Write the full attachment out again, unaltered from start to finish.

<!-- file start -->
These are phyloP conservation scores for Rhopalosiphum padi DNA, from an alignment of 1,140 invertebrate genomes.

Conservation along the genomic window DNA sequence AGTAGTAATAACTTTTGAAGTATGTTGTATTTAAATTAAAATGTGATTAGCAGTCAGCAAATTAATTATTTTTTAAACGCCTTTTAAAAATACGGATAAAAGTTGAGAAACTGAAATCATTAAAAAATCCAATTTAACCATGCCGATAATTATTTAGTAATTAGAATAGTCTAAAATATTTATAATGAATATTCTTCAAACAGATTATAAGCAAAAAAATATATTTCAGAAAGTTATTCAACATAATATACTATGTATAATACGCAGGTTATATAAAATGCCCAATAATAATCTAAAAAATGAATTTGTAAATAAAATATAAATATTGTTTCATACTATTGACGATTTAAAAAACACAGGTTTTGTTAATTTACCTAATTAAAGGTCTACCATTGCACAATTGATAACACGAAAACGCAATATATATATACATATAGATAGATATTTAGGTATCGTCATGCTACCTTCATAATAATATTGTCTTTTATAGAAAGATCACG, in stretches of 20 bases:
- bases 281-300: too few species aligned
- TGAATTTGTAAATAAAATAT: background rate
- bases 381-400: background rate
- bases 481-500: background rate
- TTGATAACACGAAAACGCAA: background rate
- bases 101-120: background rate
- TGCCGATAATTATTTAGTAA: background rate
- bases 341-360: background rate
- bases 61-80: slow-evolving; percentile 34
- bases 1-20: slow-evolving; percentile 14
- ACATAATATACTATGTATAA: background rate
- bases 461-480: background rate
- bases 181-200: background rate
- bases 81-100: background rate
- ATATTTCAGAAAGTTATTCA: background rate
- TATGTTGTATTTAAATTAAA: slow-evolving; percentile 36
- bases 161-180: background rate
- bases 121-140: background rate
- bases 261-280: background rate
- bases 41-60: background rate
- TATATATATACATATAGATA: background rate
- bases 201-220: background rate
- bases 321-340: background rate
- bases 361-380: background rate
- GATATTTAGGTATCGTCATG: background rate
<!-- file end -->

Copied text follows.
These are phyloP conservation scores for Rhopalosiphum padi DNA, from an alignment of 1,140 invertebrate genomes.

Conservation along the genomic window DNA sequence AGTAGTAATAACTTTTGAAGTATGTTGTATTTAAATTAAAATGTGATTAGCAGTCAGCAAATTAATTATTTTTTAAACGCCTTTTAAAAATACGGATAAAAGTTGAGAAACTGAAATCATTAAAAAATCCAATTTAACCATGCCGATAATTATTTAGTAATTAGAATAGTCTAAAATATTTATAATGAATATTCTTCAAACAGATTATAAGCAAAAAAATATATTTCAGAAAGTTATTCAACATAATATACTATGTATAATACGCAGGTTATATAAAATGCCCAATAATAATCTAAAAAATGAATTTGTAAATAAAATATAAATATTGTTTCATACTATTGACGATTTAAAAAACACAGGTTTTGTTAATTTACCTAATTAAAGGTCTACCATTGCACAATTGATAACACGAAAACGCAATATATATATACATATAGATAGATATTTAGGTATCGTCATGCTACCTTCATAATAATATTGTCTTTTATAGAAAGATCACG, in stretches of 20 bases:
- bases 281-300: too few species aligned
- TGAATTTGTAAATAAAATAT: background rate
- bases 381-400: background rate
- bases 481-500: background rate
- TTGATAACACGAAAACGCAA: background rate
- bases 101-120: background rate
- TGCCGATAATTATTTAGTAA: background rate
- bases 341-360: background rate
- bases 61-80: slow-evolving; percentile 34
- bases 1-20: slow-evolving; percentile 14
- ACATAATATACTATGTATAA: background rate
- bases 461-480: background rate
- bases 181-200: background rate
- bases 81-100: background rate
- ATATTTCAGAAAGTTATTCA: background rate
- TATGTTGTATTTAAATTAAA: slow-evolving; percentile 36
- bases 161-180: background rate
- bases 121-140: background rate
- bases 261-280: background rate
- bases 41-60: background rate
- TATATATATACATATAGATA: background rate
- bases 201-220: background rate
- bases 321-340: background rate
- bases 361-380: background rate
- GATATTTAGGTATCGTCATG: background rate